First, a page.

Fethiye to Istanbul – A Night On A Turkish Intercity Bus

It’s 8:30 pm and bus drivers, driver’s mates, crew, desk staff, travellers and those who have come to wave off the travellers are milling around the various buses, lined up in Fethiye otogar.

Most buses to Istanbul set off at 9 pm so tickets are being checked, bags are being loaded, cigarettes are being smoked.

Fethiye To Istanbul By Bus

Fethiye Istanbul Bus

The 9pm bus to Istanbul

At 8:50, the engines start and we climb onto the bus to find our seat. This is the exciting part – tomorrow morning, we’ll wake up in a new city.

Hugs for those who are leaving family and friends behind and everyone begins to board.

These days, the intercity buses have wireless internet and tv/radio. It’s the same every time – people find their seat, put on the headphones and start to flick through the channels.

Bus From Fethiye To Istanbul

Watch TV, play games, charge your phone, listen to music

In 20 minutes time, the novelty wears off, boredom sets in and the monitors are turned off.

9 pm on the dot and the bus pulls out of the otogar. We head towards the D400, take a right towards Antalya and the tea boy makes his way along the bus to check tickets again.

“Alibeyköy,” he says to us and moves on. We know the drill by now. Alibeyköy is where we’ll get off the bus in Istanbul.

Fethiye to Istanbul By Bus

A sleepy haze at our first regular stop

He makes his way back along the bus, this time with his snack trolley. Fruit juice, fizzy drinks, hot drinks – all included in the price of the journey – are on offer.

We opt for the Nescafe and once again wince as we take a sip. It’s a 3-in-1 sachet; coffee, powdered milk and a ridiculous amount of sugar for such a small cup. It’s part of the journey, though. We forget about this every time.

It’s dark outside. Nothing much to see as the bus climbs through the mountains. We recline our chairs and begin the process of bus-sleep.

2:20 am. We’ve had fitful sleep. Head against the window, head against the chair, leaning on each other, improvising by using my fleece jacket as a pillow (it works), shuffling and repositioning and then the bus sweeps into the service area for our first stop of the journey.

Bright, fluorescent lighting stings our sleepy eyes and we take a minute to adjust before getting off to stretch our legs. We’ve got 30 minutes here.

Afyon Rest Place

Night time souvenir shopping

Welcome to Afyon. The 9pm Fethiye to Istanbul bus stops here every time.

At 2:20 am, it’s a dream-like, surreal world of gift shops, gözleme stands producing the frothiest ayran we’ve ever seen, lokantas churning out hot meals, queues for the WC…and it’s also a world of sucuk.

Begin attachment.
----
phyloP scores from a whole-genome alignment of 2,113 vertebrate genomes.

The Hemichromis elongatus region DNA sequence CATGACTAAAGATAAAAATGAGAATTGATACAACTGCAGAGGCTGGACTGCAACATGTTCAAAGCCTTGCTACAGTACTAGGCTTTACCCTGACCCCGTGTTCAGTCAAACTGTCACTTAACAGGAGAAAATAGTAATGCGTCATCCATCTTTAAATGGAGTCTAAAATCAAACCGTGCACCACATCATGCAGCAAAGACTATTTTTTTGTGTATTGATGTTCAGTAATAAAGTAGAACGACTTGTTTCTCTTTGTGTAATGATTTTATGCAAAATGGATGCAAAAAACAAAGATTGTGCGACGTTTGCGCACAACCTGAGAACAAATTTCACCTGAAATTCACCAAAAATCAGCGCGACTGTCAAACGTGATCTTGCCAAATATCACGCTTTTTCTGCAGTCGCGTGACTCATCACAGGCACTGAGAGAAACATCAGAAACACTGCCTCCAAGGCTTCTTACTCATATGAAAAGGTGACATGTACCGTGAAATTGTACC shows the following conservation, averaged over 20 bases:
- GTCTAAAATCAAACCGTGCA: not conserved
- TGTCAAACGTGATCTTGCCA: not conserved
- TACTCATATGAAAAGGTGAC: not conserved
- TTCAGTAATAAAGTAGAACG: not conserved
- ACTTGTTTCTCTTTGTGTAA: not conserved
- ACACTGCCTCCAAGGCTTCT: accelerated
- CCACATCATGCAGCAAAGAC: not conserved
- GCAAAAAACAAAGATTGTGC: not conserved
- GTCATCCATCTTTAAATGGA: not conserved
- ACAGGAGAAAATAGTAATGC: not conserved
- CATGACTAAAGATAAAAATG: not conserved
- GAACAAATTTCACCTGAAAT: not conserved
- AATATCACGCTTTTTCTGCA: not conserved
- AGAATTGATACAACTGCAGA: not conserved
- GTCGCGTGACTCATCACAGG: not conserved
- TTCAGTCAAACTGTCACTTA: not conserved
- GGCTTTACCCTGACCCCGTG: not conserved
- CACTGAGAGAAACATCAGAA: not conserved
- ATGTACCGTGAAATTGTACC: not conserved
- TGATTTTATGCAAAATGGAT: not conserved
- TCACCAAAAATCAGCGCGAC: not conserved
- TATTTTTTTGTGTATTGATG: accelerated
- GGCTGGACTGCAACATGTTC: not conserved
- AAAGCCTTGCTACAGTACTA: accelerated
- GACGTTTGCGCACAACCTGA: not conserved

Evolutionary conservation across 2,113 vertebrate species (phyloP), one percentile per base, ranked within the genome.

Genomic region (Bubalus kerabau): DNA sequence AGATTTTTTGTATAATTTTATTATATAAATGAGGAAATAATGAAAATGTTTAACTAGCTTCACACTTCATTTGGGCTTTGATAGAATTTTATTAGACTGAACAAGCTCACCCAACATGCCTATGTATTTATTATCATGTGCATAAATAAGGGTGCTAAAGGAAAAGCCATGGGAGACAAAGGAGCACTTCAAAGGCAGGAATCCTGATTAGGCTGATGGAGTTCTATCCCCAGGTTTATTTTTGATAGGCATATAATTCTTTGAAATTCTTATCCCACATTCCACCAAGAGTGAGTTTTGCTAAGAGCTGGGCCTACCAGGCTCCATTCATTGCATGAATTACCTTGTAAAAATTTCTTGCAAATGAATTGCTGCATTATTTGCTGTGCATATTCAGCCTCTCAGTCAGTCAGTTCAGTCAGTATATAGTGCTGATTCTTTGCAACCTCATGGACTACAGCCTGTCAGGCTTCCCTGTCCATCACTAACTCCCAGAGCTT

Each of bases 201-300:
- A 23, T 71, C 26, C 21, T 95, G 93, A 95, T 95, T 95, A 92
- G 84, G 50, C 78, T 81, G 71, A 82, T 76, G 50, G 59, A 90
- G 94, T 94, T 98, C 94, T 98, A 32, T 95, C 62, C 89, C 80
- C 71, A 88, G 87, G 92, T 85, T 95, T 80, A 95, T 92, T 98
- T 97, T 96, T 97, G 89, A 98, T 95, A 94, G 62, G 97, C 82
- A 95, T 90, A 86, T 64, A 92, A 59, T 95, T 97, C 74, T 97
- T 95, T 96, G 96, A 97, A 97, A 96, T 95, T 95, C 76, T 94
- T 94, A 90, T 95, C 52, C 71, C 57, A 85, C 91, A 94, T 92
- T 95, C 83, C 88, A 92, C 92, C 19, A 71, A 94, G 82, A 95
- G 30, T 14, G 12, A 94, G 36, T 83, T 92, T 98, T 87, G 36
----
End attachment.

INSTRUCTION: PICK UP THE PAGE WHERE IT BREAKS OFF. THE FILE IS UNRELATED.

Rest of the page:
Sucuk Döner, Afyon

Afyon is famous for sucuk

There’s always a sense of guilt with Afyon. We’ve lost count of the amount of times we’ve been here – but it’s always been a silly hour of the morning, en route to elsewhere in Turkey.

What do we know about Afyon? Not a lot. It’s cold, icy cold in winter, and it’s famous for sucuk.

Everywhere in this service area, sucuk is for sale and people queue to buy it. Oh how we want to try that sucuk döner.

We promise ourselves we’ll try it every time we pass through Afyon – but, every time, it’s the middle of the night, we’re half asleep and we have no appetite at all. A can of Ice Tea is all we can face, right now.

We board the bus once more and drift off to sleep to the sound of gentle snoring. At around 4am, we pull into a service area in Kütahya. We don’t get off here.

Apart from the smokers, most people prefer to remain on the bus to get more sleep. Sleepy heads loll from side to side as the bus heads northwards and the next time we open our eyes.

Fethiye To Istanbul Night Bus

Daylight is upon us as we travel through Izmit

It’s 6:30am and it’s a bright, sunny, new morning as we cruise towards Izmit. As more of the passengers wake up, the tea boy once more inches along the bus with his trolley.

Tea, coffee and breakfast buns are handed out and, despite still feeling sleepy, it’s daylight and there’s Northwest Turkish scenery to be taken in.

We’re getting close to Istanbul and within a couple of hours, the clues are all too obvious.

Rush Hour Istanbul

Ahh, good morning Istanbul rush hour

Early-morning Istanbul rush hour traffic. A jolt to the system when we’re so used to the relative calm of Fethiye but for us, we’re not in the daily gridlock, trying to get to the office.

We’re here to once again soak up all that is Istanbul. We’re happy. We’re never sure how much further we have to go until we see the bridge in the distance.

Bosphorus, Istanbul

And hello, Istanbul

Early morning on the Bosphorus Strait as we cross the Fatih Sultan Mehmet Bridge. Forget the traffic. We’re back in Istanbul!

Service Buses

Free service buses take you to a central destination